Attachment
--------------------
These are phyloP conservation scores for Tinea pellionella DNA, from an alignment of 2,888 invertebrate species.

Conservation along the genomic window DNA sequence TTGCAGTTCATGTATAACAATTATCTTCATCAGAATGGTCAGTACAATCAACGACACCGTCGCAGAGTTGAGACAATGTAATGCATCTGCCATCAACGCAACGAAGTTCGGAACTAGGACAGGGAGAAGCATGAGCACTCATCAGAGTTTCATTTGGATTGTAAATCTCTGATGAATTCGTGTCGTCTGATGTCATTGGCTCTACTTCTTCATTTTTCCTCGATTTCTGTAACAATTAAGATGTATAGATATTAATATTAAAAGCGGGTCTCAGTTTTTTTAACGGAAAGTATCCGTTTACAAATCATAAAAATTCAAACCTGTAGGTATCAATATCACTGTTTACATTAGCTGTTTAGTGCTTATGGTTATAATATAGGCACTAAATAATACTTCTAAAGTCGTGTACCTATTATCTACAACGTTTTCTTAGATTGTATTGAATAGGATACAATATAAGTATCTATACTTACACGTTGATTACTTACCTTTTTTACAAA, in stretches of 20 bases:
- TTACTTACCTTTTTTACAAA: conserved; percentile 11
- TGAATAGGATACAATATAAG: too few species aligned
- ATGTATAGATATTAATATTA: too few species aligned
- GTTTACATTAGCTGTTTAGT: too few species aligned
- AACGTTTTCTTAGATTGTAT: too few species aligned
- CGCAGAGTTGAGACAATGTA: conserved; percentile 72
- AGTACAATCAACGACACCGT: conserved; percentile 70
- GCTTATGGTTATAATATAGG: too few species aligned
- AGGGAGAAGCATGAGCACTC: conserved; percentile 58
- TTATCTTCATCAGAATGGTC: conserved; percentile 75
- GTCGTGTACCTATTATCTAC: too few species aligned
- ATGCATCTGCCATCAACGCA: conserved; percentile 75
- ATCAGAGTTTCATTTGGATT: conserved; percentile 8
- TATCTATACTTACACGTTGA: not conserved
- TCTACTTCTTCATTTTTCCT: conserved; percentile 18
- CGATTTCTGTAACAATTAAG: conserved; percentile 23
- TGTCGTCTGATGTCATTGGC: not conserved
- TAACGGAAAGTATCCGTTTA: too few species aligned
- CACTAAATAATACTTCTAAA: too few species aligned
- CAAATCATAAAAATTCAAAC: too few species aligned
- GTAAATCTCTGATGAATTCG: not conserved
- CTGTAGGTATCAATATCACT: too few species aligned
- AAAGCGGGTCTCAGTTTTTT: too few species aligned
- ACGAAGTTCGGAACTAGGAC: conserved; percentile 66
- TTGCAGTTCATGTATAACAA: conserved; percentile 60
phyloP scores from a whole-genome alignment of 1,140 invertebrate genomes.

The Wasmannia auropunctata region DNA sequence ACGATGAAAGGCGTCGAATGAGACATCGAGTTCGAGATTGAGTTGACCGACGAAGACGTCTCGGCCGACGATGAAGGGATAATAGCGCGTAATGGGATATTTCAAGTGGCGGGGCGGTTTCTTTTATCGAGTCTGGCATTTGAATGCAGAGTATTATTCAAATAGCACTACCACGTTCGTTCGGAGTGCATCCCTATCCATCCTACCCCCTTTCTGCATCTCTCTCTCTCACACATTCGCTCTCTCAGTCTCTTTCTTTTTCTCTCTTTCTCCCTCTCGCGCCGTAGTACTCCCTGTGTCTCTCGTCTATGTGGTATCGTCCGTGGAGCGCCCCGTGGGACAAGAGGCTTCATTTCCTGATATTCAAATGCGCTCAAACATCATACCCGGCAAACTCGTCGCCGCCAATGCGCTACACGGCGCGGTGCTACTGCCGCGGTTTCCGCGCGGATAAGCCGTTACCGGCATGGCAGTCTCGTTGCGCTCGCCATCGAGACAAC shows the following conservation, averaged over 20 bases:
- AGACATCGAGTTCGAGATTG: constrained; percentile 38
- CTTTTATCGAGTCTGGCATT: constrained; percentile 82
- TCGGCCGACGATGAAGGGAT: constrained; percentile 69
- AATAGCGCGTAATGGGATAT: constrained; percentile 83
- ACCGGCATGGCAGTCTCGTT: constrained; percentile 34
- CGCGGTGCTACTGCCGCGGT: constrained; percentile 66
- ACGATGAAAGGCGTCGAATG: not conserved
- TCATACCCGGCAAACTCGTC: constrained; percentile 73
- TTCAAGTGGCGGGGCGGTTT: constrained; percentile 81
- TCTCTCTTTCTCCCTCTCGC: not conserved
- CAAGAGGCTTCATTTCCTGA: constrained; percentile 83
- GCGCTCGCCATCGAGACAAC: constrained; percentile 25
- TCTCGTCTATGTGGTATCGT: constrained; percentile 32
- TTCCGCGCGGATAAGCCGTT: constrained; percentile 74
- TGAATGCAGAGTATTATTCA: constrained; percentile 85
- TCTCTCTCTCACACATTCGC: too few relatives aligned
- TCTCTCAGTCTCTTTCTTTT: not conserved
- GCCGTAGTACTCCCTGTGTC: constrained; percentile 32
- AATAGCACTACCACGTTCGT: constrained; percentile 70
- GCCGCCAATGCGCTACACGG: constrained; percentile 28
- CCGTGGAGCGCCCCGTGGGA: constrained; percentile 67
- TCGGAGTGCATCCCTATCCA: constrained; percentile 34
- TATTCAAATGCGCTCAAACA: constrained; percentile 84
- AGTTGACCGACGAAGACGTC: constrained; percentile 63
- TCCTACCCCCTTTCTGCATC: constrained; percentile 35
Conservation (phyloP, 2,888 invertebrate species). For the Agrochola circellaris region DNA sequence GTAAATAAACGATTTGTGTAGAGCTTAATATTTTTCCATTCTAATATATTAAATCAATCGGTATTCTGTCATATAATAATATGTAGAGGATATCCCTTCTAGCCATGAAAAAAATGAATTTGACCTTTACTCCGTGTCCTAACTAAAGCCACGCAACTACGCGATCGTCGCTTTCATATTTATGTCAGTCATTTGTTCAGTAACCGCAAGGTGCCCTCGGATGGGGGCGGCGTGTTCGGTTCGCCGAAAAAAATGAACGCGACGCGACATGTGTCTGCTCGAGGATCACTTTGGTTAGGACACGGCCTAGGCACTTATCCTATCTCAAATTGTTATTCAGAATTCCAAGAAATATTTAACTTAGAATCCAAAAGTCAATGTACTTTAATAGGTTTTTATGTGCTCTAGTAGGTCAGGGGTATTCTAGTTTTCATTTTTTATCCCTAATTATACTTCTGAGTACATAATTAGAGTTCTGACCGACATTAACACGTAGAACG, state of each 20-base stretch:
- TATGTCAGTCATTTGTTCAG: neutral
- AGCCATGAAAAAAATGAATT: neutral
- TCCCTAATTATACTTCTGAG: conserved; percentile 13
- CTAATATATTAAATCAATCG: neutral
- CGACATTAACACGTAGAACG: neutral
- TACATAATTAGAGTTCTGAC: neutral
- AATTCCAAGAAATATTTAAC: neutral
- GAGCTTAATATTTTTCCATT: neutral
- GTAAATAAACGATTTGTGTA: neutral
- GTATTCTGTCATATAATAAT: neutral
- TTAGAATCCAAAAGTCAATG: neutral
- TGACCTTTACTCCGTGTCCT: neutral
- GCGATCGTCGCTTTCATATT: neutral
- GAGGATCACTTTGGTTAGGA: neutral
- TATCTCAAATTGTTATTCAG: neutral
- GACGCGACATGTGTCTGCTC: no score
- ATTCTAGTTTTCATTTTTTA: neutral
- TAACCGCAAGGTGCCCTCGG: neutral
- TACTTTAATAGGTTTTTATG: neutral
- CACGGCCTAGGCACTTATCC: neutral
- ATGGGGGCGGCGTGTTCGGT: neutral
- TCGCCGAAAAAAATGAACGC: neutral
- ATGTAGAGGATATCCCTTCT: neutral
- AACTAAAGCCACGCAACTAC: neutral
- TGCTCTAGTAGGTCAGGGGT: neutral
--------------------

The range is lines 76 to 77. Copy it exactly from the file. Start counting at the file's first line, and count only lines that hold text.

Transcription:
- ATGGGGGCGGCGTGTTCGGT: neutral
- TCGCCGAAAAAAATGAACGC: neutral